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Many pickup buyers find midsize trucks perfectly balance efficiency, capability, and operating costs. If you are considering a used pickup truck, here are three midsize models–and specific model years–that you should consider.

2005-2020 Nissan Frontier

Orange 2019 Nissan Titan full-size pickup truck driving along a dirt road.
2019 Nissan Titan | Nissan

Nissan’s midsize Frontier pickups is easily one of the best values on the used truck market. The automaker built the second generation of the Frontier from 2005 to 2020. As a result, Nissan had lots of time to rework any problem areas, and by 2017, the Titan earned an incredible 85/100 predicted reliability score from J.D. Power. But know that its interior features and technology lagged a bit behind its contemporaries.

Just like its competitor, the Tacoma, you could get a Frontier with either an I4 or V6. This I4 may have been the only real weak-point of the Frontier. According to U.S. News, the entery-level engine made a measley 152 horsepower yet its mileage was nearly as bad as the V6. Therefore, most used Frontier buyers seek out the 261-horsepower V6.

Read how Nissan doubled the Frontier’s sales.

2003-2012 GMC Canyon/Chevrolet Colorado

Beige 2013 Toyota Colorado midsize pickup truck sitting on the stage at an auto show.
2013 Chevrolet Colorado | Rodney Morr for Chevrolet

General Motors built the first generation GMC Canyon/Chevy Colorado from 2003 to 2012. The company’s strategy to compete with the Toyota Tacoma was to offer both the GMC Canyon and Chevrolet Colorado midsize trucks in every conceivable configuration–with every possible drivetrain. Want a standard cab, short bed, with an I4? You could order it. Need a four-door midsize truck with a 300-horsepower V8? You could buy that too.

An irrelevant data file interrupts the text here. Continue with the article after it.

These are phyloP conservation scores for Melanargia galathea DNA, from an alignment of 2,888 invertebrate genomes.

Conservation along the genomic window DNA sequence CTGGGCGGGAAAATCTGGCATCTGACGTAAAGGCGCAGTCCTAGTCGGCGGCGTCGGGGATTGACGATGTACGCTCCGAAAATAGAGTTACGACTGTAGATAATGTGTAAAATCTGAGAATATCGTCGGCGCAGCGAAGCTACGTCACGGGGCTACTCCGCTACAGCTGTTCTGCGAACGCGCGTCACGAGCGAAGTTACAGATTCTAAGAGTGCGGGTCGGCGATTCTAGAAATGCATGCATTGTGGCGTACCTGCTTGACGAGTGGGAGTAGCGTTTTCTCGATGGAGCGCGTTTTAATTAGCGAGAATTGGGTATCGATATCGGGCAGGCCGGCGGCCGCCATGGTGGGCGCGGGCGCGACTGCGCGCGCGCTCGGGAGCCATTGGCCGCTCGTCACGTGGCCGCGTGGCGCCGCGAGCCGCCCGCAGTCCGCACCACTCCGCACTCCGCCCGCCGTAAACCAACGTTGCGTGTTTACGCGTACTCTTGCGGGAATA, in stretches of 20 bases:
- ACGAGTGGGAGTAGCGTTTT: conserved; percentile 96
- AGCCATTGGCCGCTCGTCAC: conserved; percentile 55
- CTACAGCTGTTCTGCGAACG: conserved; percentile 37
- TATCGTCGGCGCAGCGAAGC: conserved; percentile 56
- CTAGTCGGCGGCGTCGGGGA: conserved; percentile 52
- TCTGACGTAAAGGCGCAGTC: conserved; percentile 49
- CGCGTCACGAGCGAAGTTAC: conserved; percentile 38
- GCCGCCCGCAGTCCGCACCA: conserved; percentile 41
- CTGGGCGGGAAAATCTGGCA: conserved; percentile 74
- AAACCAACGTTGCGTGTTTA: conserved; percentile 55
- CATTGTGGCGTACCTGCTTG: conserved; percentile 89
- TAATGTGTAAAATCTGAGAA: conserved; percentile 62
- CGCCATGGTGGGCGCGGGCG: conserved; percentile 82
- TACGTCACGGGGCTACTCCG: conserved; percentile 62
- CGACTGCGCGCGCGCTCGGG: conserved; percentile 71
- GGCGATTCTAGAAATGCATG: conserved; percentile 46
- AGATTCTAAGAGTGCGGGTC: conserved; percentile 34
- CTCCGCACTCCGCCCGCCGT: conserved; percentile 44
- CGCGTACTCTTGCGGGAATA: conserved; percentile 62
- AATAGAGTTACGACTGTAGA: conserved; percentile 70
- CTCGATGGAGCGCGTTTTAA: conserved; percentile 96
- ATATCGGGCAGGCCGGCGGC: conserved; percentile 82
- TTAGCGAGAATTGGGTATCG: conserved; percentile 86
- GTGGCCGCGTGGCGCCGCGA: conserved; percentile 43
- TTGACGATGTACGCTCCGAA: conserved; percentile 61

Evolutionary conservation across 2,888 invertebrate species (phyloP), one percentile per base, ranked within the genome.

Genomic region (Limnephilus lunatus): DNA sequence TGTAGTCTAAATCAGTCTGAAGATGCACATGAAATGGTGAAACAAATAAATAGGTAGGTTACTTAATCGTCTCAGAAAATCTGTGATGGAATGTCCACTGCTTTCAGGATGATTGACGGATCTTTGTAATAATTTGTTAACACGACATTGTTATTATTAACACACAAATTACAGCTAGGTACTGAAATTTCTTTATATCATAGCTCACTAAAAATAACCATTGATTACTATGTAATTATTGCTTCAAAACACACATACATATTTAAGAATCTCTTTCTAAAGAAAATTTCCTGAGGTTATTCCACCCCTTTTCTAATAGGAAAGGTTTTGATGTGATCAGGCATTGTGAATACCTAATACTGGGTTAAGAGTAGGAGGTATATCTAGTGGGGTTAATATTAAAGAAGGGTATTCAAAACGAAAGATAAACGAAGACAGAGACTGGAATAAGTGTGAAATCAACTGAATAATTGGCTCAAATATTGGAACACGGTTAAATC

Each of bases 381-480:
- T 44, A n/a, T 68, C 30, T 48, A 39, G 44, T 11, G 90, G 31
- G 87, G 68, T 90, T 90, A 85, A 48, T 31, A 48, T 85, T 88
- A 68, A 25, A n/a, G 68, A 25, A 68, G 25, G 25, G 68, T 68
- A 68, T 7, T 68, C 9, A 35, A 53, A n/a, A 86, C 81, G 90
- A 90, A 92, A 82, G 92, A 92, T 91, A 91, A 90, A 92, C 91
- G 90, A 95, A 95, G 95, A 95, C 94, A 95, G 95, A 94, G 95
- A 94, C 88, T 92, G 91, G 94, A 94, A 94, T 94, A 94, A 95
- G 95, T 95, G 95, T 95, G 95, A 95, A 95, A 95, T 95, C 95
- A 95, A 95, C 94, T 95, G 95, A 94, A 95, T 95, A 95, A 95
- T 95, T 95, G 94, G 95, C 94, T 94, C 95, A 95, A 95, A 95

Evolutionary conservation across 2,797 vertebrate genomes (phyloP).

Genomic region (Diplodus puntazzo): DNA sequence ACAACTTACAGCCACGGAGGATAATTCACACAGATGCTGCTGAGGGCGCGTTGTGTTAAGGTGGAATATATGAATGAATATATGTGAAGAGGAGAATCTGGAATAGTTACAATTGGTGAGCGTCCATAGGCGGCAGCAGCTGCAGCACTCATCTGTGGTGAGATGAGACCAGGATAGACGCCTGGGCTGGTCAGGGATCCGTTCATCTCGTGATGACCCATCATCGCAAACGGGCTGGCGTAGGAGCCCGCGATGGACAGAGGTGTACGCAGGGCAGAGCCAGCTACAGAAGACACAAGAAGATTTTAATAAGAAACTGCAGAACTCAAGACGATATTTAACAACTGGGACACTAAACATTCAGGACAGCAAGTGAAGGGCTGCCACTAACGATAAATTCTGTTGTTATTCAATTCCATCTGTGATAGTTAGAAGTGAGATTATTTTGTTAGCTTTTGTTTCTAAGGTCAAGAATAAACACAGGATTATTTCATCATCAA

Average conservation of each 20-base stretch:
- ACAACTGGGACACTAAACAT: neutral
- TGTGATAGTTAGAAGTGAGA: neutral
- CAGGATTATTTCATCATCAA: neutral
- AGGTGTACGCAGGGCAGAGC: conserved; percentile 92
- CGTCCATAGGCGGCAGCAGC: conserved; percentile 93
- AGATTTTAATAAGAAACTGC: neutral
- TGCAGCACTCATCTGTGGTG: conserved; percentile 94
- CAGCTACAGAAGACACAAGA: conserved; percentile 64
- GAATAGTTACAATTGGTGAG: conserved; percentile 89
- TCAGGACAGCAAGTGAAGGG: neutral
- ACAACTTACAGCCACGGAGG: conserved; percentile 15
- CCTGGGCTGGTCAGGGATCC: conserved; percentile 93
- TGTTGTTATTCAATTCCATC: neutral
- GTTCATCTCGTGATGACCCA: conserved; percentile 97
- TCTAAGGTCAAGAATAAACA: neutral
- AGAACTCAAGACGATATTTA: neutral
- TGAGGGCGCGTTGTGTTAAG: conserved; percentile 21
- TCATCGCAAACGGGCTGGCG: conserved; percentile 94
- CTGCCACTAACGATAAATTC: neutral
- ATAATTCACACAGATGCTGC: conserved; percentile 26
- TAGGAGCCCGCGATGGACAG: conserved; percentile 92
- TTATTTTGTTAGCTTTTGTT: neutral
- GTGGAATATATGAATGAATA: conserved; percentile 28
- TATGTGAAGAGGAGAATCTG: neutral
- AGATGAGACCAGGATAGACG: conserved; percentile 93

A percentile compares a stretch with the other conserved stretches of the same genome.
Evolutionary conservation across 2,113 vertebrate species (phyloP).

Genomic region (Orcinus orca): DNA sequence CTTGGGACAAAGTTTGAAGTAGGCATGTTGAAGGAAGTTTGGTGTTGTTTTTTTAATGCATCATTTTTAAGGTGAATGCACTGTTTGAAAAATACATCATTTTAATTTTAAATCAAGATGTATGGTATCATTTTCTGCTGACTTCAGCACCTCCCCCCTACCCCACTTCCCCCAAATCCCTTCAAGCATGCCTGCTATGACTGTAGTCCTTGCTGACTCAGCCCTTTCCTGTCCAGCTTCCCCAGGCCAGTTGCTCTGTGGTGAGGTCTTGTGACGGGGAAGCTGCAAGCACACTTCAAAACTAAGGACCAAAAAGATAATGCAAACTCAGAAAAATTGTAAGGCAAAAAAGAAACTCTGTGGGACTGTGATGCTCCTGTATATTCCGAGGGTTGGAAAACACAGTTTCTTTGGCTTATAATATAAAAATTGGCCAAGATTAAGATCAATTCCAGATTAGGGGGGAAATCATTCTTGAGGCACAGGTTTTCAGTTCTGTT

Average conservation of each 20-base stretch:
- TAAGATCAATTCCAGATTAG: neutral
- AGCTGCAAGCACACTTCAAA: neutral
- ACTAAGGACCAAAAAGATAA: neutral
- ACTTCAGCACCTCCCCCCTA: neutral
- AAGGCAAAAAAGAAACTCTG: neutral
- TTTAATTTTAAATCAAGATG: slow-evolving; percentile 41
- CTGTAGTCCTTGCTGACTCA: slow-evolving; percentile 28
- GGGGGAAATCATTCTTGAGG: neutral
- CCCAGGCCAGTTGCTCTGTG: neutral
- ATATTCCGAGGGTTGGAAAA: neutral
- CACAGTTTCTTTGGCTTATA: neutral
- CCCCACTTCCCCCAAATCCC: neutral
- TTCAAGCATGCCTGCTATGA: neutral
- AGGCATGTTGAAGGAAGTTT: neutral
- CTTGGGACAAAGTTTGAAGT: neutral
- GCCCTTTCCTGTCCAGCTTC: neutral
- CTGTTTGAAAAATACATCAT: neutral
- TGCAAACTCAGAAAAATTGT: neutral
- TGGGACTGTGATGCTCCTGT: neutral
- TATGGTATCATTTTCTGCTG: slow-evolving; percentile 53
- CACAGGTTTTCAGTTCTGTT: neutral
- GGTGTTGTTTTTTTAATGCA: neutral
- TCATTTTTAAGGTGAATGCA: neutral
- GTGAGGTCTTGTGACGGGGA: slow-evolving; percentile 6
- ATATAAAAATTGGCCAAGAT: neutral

The reviewers at MotorTrend concluded that you can’t go wrong with any of the first-generation Canyon/Colorado drivetrains. Some promise better fuel mileage while others offer more grunt–but they’re all reliable. These trucks are known for interior build quality that doesn’t stand the test of time very well, so you may be chasing electrical gremlins or chalking plastics. But the 2003 through 2012 GMC Canyon/Chevrolet Colorado doesn’t hold its value nearly as well as a Tacoma. As a result, you can get a lot of truck for your buck.

Find out which midsize pickup truck has a solid front axle.

2017 Toyota Tacoma

Silver 2017 Toyota Tacoma TRD 4x4 midsize pickup truck parked in a row of vehicles at an auto show.
2017 Toyota Tacoma | Raymond Boyd via Getty Images

When many folks think of midsize trucks, they think of the Toyota Tacoma. This is evident in the high resale values Tacomas of any configuration command on the used market. Only certain Jeep Wrangler trims hold their value better than Toyota Tacomas. If you are looking to buy a Tacoma the bad news is you’re unlikely to find one cheap. The good news is that you will likely be able to recoup most of your investment. For this reason, many buyers opt for a new Tacoma.

So how reliable is the famous Tacoma? J.D. Power gave the 2017 truck a predicted reliability score of 79/100. That’s not as high as you might expect, so what’s all the hullabaloo? Firstly, even the Tacoma’s V6 engine does not make enough power to really strain its transmission or axles. Secondly, many of these trucks see mostly highway miles and thus last for hundreds of thousands of them. One bonus for the Tacoma is how capable it is if you choose to take it off-road. Note that 2017 was the first year of the TRD Pro trim which came with a factory lift, skidplates, and performance exhaust system.

Read about the current slump in Toyota Tacoma sales or see some of the best used midsize pickup trucks for yourself in the video below:


Are Midsize Pickup Trucks Actually Cheaper Than Full-Size Pickup Trucks?